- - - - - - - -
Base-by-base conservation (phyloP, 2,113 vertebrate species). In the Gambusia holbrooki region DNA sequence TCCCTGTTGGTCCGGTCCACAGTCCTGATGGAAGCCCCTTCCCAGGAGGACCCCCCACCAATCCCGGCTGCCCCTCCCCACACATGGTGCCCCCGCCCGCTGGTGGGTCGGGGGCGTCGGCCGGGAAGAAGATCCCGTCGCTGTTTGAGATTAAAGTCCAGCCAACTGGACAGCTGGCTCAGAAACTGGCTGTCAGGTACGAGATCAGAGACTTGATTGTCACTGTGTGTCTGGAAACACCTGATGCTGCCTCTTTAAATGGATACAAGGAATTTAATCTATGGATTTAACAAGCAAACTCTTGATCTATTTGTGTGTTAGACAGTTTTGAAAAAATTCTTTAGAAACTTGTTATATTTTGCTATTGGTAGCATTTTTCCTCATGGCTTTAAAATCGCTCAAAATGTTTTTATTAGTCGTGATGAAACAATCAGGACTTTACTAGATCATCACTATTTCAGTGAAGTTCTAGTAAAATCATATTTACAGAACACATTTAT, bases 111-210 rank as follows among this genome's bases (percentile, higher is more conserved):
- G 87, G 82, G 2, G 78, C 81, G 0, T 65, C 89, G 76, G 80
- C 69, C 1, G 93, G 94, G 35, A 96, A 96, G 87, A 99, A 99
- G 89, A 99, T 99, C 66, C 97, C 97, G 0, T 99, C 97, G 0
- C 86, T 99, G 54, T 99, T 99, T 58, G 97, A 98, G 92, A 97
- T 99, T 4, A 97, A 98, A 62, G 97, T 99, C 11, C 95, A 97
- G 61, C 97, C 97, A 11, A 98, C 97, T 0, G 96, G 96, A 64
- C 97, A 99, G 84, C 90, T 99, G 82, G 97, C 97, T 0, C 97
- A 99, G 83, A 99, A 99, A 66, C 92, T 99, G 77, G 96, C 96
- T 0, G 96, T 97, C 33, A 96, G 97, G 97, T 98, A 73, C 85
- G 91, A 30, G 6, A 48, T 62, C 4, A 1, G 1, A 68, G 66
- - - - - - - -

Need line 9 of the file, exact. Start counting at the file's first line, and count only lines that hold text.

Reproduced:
- A 99, G 83, A 99, A 99, A 66, C 92, T 99, G 77, G 96, C 96